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Thanks for the link, really interesting piece.
- Both wikipedia and NPR are also lucky because the people who see their value are the same people who have money to donate. Facebook and Twitter aren't so lucky.
You don't think enough people who get utility out of Facebook and Twitter have money to donate? I don't have any numbers to argue with, but I'm not convinced that this is obviously the case. I would think that if Facebook put up something saying "Hey, we're getting rid of ads and trying to build a community-supported platform," some of their 1.2 billion users would be willing to put some money in.
- If you start giving people who pay a bunch of features, those who don't pay will be left out. If they are left out, you can never turn them into paying customers.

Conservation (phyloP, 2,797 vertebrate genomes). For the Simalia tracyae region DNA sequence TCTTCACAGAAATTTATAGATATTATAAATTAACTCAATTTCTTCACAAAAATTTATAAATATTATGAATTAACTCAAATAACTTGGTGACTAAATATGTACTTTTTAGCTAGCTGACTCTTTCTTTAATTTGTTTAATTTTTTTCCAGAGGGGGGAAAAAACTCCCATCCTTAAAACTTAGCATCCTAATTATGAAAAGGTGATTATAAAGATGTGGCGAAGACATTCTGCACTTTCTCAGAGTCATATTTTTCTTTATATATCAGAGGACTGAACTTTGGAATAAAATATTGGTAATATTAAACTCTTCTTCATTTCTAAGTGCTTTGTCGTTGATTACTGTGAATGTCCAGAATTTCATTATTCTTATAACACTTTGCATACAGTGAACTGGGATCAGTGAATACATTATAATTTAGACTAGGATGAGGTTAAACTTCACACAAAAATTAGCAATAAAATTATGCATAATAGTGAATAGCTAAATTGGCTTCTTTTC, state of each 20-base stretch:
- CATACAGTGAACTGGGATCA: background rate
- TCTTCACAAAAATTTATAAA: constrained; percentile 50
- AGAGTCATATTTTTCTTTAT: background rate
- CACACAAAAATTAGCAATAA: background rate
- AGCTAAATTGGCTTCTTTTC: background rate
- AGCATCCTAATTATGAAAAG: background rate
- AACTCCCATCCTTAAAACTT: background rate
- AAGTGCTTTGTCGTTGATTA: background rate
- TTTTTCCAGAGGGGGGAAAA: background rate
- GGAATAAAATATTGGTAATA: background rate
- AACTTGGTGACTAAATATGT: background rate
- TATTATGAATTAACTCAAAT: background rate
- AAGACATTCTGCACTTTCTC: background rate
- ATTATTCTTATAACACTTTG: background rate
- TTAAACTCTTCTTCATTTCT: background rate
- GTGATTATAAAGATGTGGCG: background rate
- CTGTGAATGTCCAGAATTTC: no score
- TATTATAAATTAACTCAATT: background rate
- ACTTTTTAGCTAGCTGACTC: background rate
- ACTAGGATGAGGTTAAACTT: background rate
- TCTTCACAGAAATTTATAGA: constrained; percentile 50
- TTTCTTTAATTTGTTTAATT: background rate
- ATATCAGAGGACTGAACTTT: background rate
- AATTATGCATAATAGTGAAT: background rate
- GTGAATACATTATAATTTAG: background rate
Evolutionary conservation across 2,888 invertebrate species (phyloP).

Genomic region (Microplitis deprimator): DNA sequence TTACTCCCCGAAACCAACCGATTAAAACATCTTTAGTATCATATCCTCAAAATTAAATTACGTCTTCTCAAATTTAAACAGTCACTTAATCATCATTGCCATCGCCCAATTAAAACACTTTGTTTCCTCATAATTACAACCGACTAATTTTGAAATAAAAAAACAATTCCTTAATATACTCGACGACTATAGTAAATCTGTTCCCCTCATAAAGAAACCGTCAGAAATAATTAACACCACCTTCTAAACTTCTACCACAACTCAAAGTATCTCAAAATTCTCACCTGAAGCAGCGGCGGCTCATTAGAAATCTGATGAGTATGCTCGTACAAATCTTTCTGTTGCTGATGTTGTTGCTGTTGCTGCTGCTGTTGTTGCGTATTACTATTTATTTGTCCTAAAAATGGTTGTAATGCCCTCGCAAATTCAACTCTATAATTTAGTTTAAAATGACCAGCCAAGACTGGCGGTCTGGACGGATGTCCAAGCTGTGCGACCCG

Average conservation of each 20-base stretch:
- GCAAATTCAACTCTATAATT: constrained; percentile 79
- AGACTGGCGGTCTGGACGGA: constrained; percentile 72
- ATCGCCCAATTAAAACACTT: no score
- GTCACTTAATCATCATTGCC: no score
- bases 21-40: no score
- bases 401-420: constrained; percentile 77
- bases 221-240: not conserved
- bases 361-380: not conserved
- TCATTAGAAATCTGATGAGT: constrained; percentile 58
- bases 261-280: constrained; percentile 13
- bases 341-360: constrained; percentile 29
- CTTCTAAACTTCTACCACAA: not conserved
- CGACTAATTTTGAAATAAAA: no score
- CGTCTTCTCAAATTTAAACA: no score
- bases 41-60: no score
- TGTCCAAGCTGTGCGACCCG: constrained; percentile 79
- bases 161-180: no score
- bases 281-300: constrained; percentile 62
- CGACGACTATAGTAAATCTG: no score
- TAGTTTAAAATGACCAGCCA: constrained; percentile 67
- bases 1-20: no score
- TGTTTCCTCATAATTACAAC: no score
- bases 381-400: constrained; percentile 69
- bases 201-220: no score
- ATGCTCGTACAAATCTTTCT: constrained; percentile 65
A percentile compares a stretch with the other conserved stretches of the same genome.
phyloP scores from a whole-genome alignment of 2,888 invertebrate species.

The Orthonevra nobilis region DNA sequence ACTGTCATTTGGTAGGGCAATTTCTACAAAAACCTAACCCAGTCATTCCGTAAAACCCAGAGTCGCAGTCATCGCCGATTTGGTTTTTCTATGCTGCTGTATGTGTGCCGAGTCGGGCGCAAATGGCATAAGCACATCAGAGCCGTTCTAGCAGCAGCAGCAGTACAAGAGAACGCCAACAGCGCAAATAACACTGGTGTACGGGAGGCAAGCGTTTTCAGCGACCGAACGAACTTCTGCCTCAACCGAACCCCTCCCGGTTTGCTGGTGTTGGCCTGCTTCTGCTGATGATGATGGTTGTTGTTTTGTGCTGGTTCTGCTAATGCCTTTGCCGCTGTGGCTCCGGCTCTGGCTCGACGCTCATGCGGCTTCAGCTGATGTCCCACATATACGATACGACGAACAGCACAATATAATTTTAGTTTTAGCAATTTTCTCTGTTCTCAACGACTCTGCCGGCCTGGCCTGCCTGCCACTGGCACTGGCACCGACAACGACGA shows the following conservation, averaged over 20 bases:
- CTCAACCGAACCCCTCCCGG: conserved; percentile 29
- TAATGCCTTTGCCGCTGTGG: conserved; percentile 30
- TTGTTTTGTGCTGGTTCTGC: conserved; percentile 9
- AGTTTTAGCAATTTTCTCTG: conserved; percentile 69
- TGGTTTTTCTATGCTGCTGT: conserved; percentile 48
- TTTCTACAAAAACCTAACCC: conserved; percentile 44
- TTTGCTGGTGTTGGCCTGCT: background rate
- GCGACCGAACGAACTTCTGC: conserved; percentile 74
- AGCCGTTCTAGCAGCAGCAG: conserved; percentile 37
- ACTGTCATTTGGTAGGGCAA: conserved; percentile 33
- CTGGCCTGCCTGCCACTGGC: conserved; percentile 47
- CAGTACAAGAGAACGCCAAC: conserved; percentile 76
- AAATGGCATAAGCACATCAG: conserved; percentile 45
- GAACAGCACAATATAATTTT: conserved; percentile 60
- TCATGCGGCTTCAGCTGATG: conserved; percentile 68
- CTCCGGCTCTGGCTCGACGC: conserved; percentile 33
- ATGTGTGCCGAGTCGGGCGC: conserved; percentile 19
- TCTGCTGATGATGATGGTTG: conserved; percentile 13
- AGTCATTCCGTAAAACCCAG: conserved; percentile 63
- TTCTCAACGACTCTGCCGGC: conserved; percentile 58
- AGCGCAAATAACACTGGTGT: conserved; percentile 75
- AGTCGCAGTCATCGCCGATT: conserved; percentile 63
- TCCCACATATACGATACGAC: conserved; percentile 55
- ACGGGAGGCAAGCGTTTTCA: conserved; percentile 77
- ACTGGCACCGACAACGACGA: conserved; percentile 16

Doesn't the freemium model completely contradict this assertion? Reddit Gold gives additional features to users who pay for it, and those without Reddit Gold don't seem to be complaining.
- Without profits, those people can't put 100% of their time and energy into the product or service.
Are you sure you're not mixing up revenue and profits? I'm not an expert in accounting, but I'm pretty sure a company can still operate at full capacity if it receives enough money to pay its employees' salaries and other expenses. Or perhaps you mean "profit" in the more general sense of "making a boatload of money," implying that the amount of money to be made from donations or premium features is not enough to sustain a useful platform. That's a legitimate concern.